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What it's like to study music at NYU
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ceilidh wrote in little_details
setting: New York University
time: real-world, present day (or near future, say 1-2 years from now)
search terms used: "what is it like to study music at NYU" "NYU music student experience" and variations thereof; scoured NYU's website as well as a couple of tumblrs of NYU students that give information about student life, etc (not music students, unfortunately)


I'm writing a story in which one of the characters is studying jazz (piano) at NYU at the undergraduate level. I'm a musician who has attended a couple of different schools for music, so I don't need info about what the core curriculum would be like (basically the same everywhere you go, at least the first couple of years). I've also found a couple of tumblrs of students who attend NYU that have advice for new students navigating the campus/finding things/getting around/what the dorms are like, which is very helpful, but they aren't music students so I didn't get any music info there.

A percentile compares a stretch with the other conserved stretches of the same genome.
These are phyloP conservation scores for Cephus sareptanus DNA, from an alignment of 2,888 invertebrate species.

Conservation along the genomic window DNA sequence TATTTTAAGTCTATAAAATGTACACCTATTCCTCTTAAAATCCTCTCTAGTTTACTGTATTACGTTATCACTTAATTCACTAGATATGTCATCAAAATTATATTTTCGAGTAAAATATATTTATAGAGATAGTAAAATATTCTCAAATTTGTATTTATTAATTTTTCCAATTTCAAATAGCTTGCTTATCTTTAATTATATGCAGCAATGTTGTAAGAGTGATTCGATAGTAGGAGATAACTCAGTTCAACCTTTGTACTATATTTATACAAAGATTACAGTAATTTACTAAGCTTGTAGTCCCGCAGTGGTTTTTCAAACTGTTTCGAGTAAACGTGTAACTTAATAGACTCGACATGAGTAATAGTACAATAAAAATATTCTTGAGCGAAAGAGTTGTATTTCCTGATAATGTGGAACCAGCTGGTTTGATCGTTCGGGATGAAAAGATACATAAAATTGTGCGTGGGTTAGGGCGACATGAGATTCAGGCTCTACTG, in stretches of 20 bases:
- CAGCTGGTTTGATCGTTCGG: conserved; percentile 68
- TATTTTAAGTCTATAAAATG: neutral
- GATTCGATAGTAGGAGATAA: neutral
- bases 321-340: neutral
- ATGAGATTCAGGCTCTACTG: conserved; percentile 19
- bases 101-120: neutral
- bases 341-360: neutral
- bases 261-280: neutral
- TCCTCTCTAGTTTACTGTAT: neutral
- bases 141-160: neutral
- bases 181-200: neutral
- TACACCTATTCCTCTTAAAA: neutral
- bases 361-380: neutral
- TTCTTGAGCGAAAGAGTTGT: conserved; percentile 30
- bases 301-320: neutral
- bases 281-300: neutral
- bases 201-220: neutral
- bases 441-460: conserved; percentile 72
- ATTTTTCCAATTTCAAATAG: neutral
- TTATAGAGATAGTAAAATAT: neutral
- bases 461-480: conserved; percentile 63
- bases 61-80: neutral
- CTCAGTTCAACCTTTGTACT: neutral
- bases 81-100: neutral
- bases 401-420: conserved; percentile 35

What I'm looking for is:

* what do students call certain music related places? For example, at one of my schools, the building the music classes are held in is called the "School of Music" but no one actually calls it that in conversation, it's usually "the music building". Where are most music classes actually held and what do students call that place(s) in conversation? (The "facilities" page of NYU's music website talks about performance spaces but not classroom/rehearsal spaces.)

* Where do most people practice? From the NYU website it looks like there are practice rooms in different buildings. This character lives in Third North for part of the story (as a freshman) and I understand there are practice rooms there but she won't be there forever (I'm also getting conflicting information about the practice rooms in Third North, whether it's A room or multiple rooms).